Sir Martin Sorrell has boasted that he is “2-0 up” against WPP seven months after being “electrocuted” by his former company – but insisted he was not out for revenge.
The businessman, who built WPP into the world’s biggest advertising company over 32 years at the helm, was speaking after the announcement of a second big acquisition by S4 Capital, the venture that he set up soon after leaving.
Sir Martin told Sky’s Ian King he was sad about his acrimonious exit from the company after its board launched a probe into an allegation of improper personal conduct.
But he said he did not feel wounded by lurid coverage of the episode, adding that an investigation had found “nothing material” and that he was a “good leaver” from the company.
Sir Martin also offered his thoughts on Brexit.
The businessman, a Remain supporter who backs a second referendum, warned that major investment decisions would not be made amid the current uncertainty.
He felt that Theresa May’s deal was “not the right way”, adding: “I find it a little bit ironic that we’re being told to take this deal because there’s nothing else on offer.
“We should take the very best deal we can possibly negotiate, not the only one that we were able to negotiate.”
But he said the view in the City was that the deal could pass the House of Commons on a second attempt – with “modifications”.
Sir Martin also explained why, at 73, he had no plans to stop working.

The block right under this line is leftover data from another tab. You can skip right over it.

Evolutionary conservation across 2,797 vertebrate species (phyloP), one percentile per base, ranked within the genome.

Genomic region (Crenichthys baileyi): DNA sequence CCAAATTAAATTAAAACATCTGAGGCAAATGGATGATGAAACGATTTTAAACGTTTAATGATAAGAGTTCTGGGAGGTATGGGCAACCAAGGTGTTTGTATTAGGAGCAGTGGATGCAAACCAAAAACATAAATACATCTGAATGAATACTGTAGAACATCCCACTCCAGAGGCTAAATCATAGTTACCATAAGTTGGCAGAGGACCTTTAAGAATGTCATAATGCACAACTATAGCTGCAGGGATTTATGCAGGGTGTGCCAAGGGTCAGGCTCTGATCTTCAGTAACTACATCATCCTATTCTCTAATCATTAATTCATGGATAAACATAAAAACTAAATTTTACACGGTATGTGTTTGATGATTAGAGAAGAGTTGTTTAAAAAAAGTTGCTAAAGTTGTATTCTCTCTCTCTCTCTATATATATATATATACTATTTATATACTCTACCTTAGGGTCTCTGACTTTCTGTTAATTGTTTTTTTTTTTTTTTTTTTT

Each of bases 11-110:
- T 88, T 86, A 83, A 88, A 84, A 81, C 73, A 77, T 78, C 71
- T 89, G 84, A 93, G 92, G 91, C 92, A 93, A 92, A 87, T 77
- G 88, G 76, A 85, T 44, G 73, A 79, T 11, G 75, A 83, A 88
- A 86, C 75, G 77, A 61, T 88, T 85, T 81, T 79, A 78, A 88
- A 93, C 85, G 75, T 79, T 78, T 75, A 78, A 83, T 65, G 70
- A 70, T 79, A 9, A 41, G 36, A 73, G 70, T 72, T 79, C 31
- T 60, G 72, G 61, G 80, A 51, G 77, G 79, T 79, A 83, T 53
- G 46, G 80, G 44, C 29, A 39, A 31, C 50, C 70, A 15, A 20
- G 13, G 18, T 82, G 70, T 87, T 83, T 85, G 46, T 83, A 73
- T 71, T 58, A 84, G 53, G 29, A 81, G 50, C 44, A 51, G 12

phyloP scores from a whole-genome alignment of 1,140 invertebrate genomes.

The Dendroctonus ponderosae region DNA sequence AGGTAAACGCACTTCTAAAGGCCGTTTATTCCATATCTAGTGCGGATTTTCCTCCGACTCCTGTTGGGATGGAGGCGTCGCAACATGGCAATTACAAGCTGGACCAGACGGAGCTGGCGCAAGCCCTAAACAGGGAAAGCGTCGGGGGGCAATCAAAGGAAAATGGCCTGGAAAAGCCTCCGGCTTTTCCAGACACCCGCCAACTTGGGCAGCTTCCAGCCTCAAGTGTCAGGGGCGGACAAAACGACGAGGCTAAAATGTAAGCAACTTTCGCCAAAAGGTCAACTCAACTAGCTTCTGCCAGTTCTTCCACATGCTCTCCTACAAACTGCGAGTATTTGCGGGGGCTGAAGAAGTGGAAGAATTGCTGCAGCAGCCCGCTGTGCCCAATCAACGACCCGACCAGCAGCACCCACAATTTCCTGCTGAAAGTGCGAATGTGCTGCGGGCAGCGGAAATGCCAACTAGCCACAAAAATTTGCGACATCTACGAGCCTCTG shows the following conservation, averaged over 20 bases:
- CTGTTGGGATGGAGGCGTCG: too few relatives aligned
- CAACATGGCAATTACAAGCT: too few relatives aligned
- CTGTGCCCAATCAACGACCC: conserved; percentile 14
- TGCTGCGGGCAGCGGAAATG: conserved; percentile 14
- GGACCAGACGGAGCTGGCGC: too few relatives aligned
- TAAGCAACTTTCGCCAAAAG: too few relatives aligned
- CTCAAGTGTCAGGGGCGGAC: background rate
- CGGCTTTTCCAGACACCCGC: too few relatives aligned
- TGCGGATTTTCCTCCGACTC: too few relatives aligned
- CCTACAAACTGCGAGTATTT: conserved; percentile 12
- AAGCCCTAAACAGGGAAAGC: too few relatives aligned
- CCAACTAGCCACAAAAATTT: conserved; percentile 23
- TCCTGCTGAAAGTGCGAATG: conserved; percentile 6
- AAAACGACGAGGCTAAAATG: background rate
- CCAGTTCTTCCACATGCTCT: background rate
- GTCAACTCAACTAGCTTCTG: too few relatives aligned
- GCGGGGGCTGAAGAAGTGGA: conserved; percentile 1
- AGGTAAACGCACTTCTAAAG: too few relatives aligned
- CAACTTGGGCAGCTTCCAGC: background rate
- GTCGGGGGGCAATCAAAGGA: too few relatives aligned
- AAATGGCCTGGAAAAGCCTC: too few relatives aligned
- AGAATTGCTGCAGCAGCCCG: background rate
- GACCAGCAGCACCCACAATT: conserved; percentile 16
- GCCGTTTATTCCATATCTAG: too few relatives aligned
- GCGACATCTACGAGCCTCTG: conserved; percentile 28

“I can’t see myself retiring to the beach or the golf course,” said Sir Martin. “I think golf is for old men. I really want to remain active.”
Sir Martin likened his departure from WPP to being “ejected or electrocuted” and said it “hasn’t been an easy six months” as he builds his new business.
Since his departure, his new venture S4 Capital has bought Dutch digital agency MediaMonks and this week agreed to acquire San Francisco-based programmatic ad firm MightyHive in a $150m (£118m) deal.
He described the venture as a “peanut” which has now “morphed into a coconut” with the latest deal.
Sir Martin said he was now “three quarters or seven eighths” through the process of building up the business, telling Sky News: “The train set is almost complete.”
He said he was “sad about it” when asked about his exit from WPP – in which he remains a major shareholder – and noted that it had just seen “another lurch downward” in its share price.
Sir Martin suggested that his new venture, with revenues of $150m, could hardly be compared with WPP’s $20bn (£15.7bn) – though he admitted that they “do collide” and had done so over both his acquisitions.
“I guess it’s 2-0 halfway through the first-half of the match,” he said.
“It’s not personal… if ever there was a revenge element to it, the challenge is to build the new age, new era model that will be successful.”